It is sometimes claimed that the pastoralists’ attitude to their livestock is religious rather than economic, since they prefer to accumulate animals rather than sell or slaughter them. In fact it is more complex than that – economic logic is coupled with a strong cultural bond. We now realize that there is a good reason to build up herd numbers as a hedge against drought and as a store of ‘capital’. Anyone who draws on ‘capital’ by routinely slaughtering animals and eating meat rather than relying on ‘interest’ by drinking milk is seen as a wastrel and a fool.
Nomads treasure few possessions. But they deeply value kin and livestock. Periodically moving house and home, they rely most directly for their survival and well-being on one another and on their domestic animals. Pastoralism demands intimate knowledge of animals, but it also demands dedicated effort and continuous labour. Like most occupations, it is best performed as an avocation, a love which is continuously rewarding rather than occasionally profitable. When herders praise cattle in song, or dream of camels, this enhances the necessary but mundane functions of husbandry. But more than that – it’s a clear example of the symbolic importance of animals to their lives.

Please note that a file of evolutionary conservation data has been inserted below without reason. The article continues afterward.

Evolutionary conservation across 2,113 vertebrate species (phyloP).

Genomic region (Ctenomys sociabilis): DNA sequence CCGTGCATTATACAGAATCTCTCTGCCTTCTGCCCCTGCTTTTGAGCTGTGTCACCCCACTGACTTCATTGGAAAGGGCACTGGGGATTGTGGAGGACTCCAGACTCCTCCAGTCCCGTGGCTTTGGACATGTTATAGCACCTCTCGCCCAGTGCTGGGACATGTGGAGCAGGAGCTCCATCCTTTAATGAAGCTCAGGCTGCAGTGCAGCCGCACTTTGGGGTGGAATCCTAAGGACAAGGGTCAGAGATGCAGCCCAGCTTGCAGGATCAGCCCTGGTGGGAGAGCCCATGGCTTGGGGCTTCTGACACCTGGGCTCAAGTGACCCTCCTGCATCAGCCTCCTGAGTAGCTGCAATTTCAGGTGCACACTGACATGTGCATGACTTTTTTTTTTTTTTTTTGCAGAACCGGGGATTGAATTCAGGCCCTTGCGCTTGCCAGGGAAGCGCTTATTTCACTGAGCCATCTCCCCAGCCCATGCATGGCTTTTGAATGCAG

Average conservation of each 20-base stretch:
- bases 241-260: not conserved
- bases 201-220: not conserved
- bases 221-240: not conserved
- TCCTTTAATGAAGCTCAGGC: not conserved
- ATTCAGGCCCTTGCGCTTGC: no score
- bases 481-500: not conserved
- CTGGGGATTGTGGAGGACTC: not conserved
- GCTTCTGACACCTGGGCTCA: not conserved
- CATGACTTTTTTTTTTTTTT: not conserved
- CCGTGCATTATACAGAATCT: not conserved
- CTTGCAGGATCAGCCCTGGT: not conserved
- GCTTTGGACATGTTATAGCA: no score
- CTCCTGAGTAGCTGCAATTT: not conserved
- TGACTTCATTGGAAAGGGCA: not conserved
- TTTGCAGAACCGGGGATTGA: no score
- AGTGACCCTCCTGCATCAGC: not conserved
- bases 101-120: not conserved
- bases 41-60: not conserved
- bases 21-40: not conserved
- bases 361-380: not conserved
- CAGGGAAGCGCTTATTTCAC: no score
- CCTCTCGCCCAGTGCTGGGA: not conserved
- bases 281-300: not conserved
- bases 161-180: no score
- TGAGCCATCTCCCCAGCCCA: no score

John Galaty teaches at McGill University in Montreal, Canada and has written extensively on pastoralism in East Africa.
©Copyright: New Internationalist 1995